Our question is about engagement party etiquette. Our son is getting married this September at City Hall in San Francisco where they live. Afterwards there will be a party with their friends and coworkers at an event space. As the groom’s parents, this coming July we are hosting an engagement party in the form of a cocktail reception for our son and his fiancée at our home in Newport, and we would like to know what to call this event?
–Anonymous, Newport, RI
- Be sure you get the word out, by word-of-mouth, that all presents should be sent to the wedding couple in San Francisco, and make sure that the wedding couple’s CA address is on their wedding website. Loud & Clear.
- Also, on the wedding couple’s website: the RSVPs have to be recorded accurately for a realistic headcount by tracking the engagement party acceptances and regrets separately. Make sure both events, engagement party and wedding reception, are listed separately, and that they are identified as such on the wedding couple’s website.
- As the groom’s parents, you don’t want to be caught off guard not knowing what’s up, which is why you must have the name of the wedding registry on the tip of your tongue so that you can say, “Crate & Barrel,” or whatever. Then the guest’s gift is sent from the store directly to the CA address–not to Newport. The days of feeling one has to walk into a party loaded down with a wrapped gift box are clearly over.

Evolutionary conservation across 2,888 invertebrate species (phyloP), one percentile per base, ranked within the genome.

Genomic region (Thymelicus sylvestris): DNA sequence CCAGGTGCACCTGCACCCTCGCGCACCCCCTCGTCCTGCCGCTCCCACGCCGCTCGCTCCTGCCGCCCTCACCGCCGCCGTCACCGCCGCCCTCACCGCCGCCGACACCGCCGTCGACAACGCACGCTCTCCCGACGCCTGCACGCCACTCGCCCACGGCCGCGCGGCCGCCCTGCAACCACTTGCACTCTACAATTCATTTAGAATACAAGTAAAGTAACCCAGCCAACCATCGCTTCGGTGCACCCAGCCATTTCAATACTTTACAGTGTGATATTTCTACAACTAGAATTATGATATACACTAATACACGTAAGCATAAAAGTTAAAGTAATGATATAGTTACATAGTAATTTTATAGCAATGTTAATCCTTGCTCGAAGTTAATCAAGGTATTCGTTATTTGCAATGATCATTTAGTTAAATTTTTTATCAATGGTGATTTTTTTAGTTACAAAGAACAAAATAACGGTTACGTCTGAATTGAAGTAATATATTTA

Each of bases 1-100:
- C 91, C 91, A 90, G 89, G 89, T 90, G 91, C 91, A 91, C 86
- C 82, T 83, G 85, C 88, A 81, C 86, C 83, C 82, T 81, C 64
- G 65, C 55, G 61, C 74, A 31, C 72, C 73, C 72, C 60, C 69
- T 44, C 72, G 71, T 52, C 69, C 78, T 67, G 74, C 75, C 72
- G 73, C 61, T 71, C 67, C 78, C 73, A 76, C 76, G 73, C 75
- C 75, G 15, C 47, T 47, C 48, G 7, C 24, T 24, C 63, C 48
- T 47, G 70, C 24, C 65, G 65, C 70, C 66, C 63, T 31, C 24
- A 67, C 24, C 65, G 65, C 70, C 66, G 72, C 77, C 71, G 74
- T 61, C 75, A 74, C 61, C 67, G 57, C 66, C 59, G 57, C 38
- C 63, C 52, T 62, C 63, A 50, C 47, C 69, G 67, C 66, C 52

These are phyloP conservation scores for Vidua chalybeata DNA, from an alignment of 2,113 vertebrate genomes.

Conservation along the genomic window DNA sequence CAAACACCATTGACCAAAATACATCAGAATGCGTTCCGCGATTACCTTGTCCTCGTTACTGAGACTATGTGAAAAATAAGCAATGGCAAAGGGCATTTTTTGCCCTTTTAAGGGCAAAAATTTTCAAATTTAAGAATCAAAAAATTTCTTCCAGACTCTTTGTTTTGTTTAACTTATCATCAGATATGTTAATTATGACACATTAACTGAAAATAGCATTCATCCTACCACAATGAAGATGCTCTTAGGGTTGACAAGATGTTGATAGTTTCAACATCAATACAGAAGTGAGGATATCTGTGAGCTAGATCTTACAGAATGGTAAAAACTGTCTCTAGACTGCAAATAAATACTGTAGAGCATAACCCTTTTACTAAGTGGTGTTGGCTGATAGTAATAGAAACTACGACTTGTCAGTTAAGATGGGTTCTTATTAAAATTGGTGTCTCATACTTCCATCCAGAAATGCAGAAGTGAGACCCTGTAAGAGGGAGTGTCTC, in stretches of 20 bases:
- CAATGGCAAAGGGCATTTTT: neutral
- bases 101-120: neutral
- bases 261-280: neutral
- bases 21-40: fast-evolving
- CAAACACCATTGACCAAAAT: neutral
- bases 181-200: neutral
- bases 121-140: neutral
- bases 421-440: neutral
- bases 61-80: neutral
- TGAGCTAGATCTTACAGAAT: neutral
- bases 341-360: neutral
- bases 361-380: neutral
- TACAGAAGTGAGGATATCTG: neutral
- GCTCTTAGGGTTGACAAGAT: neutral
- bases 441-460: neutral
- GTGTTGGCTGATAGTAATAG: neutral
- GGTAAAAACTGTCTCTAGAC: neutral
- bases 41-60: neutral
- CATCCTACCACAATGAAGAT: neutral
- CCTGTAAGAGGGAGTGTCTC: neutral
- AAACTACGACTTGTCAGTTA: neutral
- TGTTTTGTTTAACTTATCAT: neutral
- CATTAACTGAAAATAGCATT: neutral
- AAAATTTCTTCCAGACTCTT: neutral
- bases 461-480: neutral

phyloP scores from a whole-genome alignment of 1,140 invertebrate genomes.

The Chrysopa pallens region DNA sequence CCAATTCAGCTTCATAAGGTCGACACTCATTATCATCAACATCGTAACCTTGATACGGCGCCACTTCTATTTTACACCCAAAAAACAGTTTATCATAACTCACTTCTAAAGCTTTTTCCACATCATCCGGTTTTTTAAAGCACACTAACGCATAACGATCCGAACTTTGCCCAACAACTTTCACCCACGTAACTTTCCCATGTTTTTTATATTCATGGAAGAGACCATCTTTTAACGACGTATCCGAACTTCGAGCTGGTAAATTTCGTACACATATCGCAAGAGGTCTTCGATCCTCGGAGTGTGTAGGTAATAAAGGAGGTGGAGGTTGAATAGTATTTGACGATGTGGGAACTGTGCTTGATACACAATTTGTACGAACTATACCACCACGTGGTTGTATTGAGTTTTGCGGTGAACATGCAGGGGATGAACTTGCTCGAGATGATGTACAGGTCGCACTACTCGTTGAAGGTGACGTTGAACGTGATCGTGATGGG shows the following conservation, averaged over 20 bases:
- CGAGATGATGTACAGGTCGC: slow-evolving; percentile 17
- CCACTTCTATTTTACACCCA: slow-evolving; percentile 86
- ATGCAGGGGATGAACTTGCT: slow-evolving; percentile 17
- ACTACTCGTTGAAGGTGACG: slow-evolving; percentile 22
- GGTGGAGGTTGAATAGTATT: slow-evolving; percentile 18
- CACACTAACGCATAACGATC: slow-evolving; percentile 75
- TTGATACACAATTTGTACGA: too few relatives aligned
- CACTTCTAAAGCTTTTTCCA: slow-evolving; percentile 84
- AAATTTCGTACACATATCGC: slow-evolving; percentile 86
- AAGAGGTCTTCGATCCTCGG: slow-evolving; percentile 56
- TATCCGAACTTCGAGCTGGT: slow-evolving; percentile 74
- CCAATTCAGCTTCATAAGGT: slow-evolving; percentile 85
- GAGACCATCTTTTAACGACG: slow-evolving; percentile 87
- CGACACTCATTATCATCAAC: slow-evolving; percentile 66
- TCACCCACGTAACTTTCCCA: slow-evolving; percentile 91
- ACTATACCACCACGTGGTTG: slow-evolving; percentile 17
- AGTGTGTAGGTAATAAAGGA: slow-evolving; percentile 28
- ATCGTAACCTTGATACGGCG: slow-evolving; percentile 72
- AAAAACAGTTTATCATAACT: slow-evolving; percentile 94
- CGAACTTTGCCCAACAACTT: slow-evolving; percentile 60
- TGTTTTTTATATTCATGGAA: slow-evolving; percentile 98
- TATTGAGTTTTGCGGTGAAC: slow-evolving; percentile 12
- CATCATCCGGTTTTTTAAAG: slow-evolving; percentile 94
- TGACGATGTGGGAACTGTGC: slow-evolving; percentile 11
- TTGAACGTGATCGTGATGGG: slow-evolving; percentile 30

- Call the event what it is: Engagement Party for _______
- Don’t forget that the introductions made at the engagement party will be invaluable on the wedding day, not only for some of the guests to see familiar faces, but also to relieve you, the groom’s parents, from having to make too many introductions – and having to remember all those new names.
- Be sure to have a photographer at the engagement party. I know it sounds silly with everyone taking shots with their phones, but those photographer’s photos (with everyone all dressed up) in an album would make a lovely gift to the newly weds as a first Christmas present.
- I know cocktail napkins with the wedding couple’s first names or entwined monograms sound cheesy, but they are an elegant touch–and everyone will know the bride’s name. If she isn’t from Newport, they’ll learn your son’s fiancée’s name from the eighty odd cocktail napkins floating around the engagement party.
- Most importantly, presents should not be expected for an engagement party.
- Nonetheless, over the decades you’ve no doubt given engagement and wedding presents to family and to the children of your friends, and those of whom are invited to the engagement party will want to send the wedding couple a gift from their wedding registry, regardless as to whether or not they are invited to the wedding reception in San Francisco.
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Accepting A Compliment